Here you’ll find a super low-key and creative vibe – artist studios and galleries like Casa dei Tre Oci are all over the island, and they have ongoing initiatives such as the Giudecca Art District. Given that it’s further away and has less tourist infrastructure it can be comparatively cheap to stay here!

While there may be less to do on the Island itself it still has a lot nice restaurants on the water, most of which have lovely views of Venice. Giudecca is a great option for anyone wanting a more relaxing stay and hoping to get a more authentic look at a different side of Venice.

FAQs About the Neighborhoods of Venice

Where is the best location in Venice?

Now, if you’ve clicked on this blog post I have to assume you not only want to know where to stay in Venice, but also probably where the best location to stay in Venice is. I’m sorry to break it to you but the “best” part of Venice doesn’t exist!! That’s why I’ve rounded up most of the choices and have broken it down for you so you can get a good idea of whether that neighborhood is a good option for you.

I know that was kind of a cop out to the question, but it’s the truth!! However, if you’re still not satisfied I’ll tell you that my personal favorite area part of Venice is Dorsoduro, and that’s where I opt to stay when I visit.

Is three days enough in Venice?

One of the most commonly asked questions around traveling to Venice has to be about the length of stay that is best. I personally think that three days is an ideal amount of time to see the city – though you may want to go for four if you’re eager to see all of the attractions and museums but still give yourself time to relax and stroll among the canals!

It’s a very small area, but the nice thing about Venice is that you can just get lost there. Not to mention that you want to have time to visit some of the other islands in the area and make sure to not burn yourself out either!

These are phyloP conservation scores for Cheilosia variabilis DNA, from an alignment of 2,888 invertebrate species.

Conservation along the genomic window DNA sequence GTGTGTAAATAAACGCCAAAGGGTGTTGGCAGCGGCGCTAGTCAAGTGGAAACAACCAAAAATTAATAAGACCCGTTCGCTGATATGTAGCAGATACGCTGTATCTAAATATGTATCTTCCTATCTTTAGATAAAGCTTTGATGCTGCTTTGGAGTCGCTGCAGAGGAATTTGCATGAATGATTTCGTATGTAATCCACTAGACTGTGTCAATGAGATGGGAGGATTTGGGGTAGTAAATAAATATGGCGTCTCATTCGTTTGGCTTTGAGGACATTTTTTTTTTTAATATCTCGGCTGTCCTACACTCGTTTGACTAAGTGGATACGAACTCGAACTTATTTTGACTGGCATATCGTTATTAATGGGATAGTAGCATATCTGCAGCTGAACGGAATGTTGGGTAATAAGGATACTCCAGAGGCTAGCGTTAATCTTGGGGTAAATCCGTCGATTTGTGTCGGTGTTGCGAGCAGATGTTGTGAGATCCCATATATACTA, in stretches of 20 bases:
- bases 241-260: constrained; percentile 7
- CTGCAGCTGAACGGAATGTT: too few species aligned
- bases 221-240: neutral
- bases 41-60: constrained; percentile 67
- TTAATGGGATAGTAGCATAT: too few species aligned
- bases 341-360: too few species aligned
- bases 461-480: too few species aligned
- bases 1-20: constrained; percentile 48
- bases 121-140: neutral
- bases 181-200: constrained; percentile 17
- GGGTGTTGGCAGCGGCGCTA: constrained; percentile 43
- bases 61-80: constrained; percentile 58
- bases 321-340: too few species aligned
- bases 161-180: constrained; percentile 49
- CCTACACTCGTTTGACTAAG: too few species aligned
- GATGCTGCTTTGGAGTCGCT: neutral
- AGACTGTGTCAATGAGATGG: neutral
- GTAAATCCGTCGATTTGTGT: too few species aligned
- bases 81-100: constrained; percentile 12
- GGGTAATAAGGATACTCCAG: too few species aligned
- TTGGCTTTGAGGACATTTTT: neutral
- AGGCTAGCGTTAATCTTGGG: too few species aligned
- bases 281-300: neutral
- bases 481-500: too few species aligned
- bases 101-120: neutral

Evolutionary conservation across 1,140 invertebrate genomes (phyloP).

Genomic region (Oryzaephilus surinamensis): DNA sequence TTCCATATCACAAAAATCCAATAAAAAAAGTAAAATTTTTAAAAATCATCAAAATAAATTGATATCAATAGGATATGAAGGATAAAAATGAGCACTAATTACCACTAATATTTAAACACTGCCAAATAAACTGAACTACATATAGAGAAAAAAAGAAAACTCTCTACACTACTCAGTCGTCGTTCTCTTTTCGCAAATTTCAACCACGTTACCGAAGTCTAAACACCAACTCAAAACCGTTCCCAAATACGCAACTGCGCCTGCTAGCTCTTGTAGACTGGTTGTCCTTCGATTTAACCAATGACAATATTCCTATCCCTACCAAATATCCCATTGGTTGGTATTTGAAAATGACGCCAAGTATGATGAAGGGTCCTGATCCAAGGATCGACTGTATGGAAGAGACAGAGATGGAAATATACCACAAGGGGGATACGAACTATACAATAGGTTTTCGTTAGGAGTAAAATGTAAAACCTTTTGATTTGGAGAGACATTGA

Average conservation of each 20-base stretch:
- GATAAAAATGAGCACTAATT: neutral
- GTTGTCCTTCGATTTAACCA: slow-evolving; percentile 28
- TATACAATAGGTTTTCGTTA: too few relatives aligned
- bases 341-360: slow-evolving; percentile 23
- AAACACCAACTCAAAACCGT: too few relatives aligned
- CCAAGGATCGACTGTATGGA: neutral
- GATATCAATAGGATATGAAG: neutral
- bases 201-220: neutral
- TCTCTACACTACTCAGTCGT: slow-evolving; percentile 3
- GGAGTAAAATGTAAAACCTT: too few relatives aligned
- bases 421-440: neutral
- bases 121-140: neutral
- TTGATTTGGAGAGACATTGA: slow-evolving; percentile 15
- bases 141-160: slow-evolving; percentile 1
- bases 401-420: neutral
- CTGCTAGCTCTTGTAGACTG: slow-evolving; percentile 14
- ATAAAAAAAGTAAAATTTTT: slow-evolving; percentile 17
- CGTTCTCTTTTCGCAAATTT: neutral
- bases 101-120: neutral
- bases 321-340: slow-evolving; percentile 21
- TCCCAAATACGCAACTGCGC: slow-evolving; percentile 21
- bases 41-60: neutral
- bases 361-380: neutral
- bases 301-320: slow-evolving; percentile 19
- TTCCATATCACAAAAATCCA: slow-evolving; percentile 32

where to stay in venice

Is it better to stay in Venice or outside?

As you’ll see from this list, when considering where to stay in Venice, I believe that it’s best to stay inside Venice. Staying outside of the city can add a nice local and relaxing charm to your stay, but on the other hand it can add a lot of logistical stress!

If you’re not comfortable having to deal with the water taxis and buses, or getting transportation in and out of the city, I would recommend you just make your life easier and stay in Venice.

Is Venice a walkable city?

Yes! Aside from the islands surrounding Venice (Murano, Burano, etc.), Venice is incredibly walkable. In fact, I think that any other mode of transportation would be a hassle in Venice given the crowds! My favorite way to experience Venice is by foot, just getting lost in the beautiful side streets and climbing over endless bridges.

If your feet are tired you can always get a water bus as well, or perhaps just stop for a coffee and recharge!

If you’re worried about getting lost, I would highly suggest taking a guided walking tour with a Venice local at the beginning of your stay. I always find that this helps me get oriented so I know where the main streets are and how to get back to my hotel.

P.S. When you book using my links, you help support Rachel IRL at no extra cost to you. It’s a win-win!

Are you ready to decide where to stay in Venice now?

There really are so many options for where to stay in Venice, so I hope I helped narrow down the search for you! I’ve gone one step further and rounded up all my favorite hotels and apartment rentals in each neighborhood to make the booking experience just a little bit easier on you:

Also be sure to check out my guide for what to do in Venice off the beaten path!

Happy traveling!